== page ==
Are you one of those parents that spends hours in the kitchen, lovingly composing new, interesting and nutritious meals for your wee cherubs; only to find yourself scraping it all into the bin 20 minutes after meal time, with barely a sniff of a carrot had? There is nothing more demoralising, right!? Kids can be tricky at mealtimes, and some more than others! We see all kinds of fussy eaters in our occupational therapy clinic, and there are a few top tips that we have found that can help.
The most essential ingredient when it comes to harmonious mealtimes, is keeping things fun and as stress free as possible. Any hint of pressure or parental crankiness at the dinner table will trigger your child’s internal stress response. This stress causes your child’s body to become flooded with adrenalin, and adrenalin is the ultimate appetite killer. Think about it, the last thing you want to do after a stressful meeting with your boss is eat! This means the more pressure there is to eat, the less hungry your child is going to be. Cranky table antics are a lose lose situation for everyone! Instead of getting all stressed out about what your child is or isn’t eating, a simple change of perspective can help. Meal times are the perfect opportunity to come together and connect as a family. You can chat about the silliest thing that happened in your day, or the funniest thought you had. You can even have a joke about the food that you’re eating “Check out this broccoli! It thinks it’s a tree!” “Oh-oh, this carrot bird is munching on that worm bean”. Keeping it light and fun takes the pressure off everyone.
Another interesting idea around food is to think about the developmental steps to eating. Eating solid foods is not something that we are born doing. It is a skill that is learnt and develops over time. Kay Toomey, a child psychologist and feeding specialist from the Star Institute in the US, suggests that there are six key stages that your child has to go through before the food that you have lovingly prepared can be successfully eaten.
The first developmental stage is ‘tolerates’. Can your child tolerate being in the same room as the food? Are they OK if the food is at the table with them? Can they handle having the food on their own plate? If they struggle to tolerate the food in their immediate proximity, then you have no hope of them actually putting it in their mouth and swallowing it.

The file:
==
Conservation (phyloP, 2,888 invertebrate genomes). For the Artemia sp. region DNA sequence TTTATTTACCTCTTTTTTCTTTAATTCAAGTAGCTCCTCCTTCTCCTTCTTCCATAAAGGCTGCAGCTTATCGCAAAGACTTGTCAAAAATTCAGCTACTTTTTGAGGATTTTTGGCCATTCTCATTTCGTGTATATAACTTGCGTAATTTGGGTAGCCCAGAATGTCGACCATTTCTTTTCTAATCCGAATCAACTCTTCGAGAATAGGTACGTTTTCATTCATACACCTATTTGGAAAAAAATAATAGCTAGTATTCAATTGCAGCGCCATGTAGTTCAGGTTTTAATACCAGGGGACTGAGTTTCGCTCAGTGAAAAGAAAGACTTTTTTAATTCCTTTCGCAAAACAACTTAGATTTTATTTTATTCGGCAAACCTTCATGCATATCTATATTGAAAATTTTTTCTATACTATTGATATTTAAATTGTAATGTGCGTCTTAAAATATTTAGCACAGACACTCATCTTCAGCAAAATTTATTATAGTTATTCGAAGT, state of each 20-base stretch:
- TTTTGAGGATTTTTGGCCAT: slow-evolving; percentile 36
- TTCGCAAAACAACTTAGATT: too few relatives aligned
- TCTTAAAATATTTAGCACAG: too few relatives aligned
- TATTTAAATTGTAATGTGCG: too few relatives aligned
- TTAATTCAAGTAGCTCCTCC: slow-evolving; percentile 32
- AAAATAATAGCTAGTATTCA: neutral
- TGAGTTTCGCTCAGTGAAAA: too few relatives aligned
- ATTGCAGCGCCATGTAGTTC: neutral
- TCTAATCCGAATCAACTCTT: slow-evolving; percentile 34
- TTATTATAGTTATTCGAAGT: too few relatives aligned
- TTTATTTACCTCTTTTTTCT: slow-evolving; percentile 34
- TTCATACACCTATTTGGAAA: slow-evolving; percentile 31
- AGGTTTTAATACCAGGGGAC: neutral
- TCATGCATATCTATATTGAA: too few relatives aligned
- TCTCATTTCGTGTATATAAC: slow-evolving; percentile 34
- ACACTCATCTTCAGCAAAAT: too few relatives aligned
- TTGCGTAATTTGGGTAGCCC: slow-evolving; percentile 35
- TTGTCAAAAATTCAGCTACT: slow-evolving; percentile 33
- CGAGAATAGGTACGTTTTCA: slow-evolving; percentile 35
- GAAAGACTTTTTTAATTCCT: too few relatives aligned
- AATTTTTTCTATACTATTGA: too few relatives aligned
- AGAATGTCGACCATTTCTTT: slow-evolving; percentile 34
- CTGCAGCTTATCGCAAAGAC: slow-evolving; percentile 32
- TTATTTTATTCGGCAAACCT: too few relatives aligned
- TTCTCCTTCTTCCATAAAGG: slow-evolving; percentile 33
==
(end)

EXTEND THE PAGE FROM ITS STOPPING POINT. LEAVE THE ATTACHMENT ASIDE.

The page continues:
The second developmental stage is ‘interacting with’. Will your child poke and prod the food with a fork or spoon? It’s OK to have some fun with this by modelling some food play. Taking some mashed potato on your fork and placing it on a meat ball to create ‘meatball hair’ could be cause for hilarity and might even encourage your child to dig their fork into their mash to make ‘corn cob hair’, for example. Once your child is willingly interacting with food items, they are one step closer to actually eating it.
The third and fourth developmental steps are ‘smelling’ and ‘touching’. Can your child tolerate the smell of the food? Will they use their fingers to explore the texture of the food? As occupational therapists, we like to throw the old adage that “you shouldn’t play with your food” right out the window! Think about how toddlers learn to eat. They explore the texture of foods with their hands before they put it in their mouths, and there’s a very good reason for this. The touch (or tactile) nerves that are on the surface of the hands are exactly the same as those that are in the mouth. By touching and playing with their food, your child is learning whether this food is safe to put in their mouth! Getting messy with food is so important for our preschoolers and especially so if your child is a fussy eater. Messy fingers at the dinner table means your child is another step closer to being a champion eater.
The fifth developmental step in eating is ‘tasting’. Now tasting is different to eating, because it doesn’t require the child to actually swallow the food. It’s OK at this stage for the child to take a quick lick of the food or take a bite and then spit it out, or to chew it once or twice and spit it out. This is an important developmental stage and it means that your child is almost there.
The sixth and final developmental stage is ‘eating’ – hoorah!! At this stage your child might chew and swallow some of the food, but spit some out. Or, they might chew it, swallow it and go back for more.
The important thing when thinking about the developmental steps to eating is to try and meet your child where they are at. If your child is happy to use their spoon to play around with their peas, but would be horrified to touch them with their fingers, then you just need to have lots of fun with the spoon and peas until they’re ready to move on. Let your child set the pace, and just relax and have fun with it.
We do understand that mealtimes can be tricky and stressful though, and if you feel that your family needs a little bit of extra support, then my team at Stepping Stones are available to help. You can find us at www.steppingstonesforchildren.com.au or call 02 49512116. We also offer Skype consults for families outside of Newcastle, NSW Australia.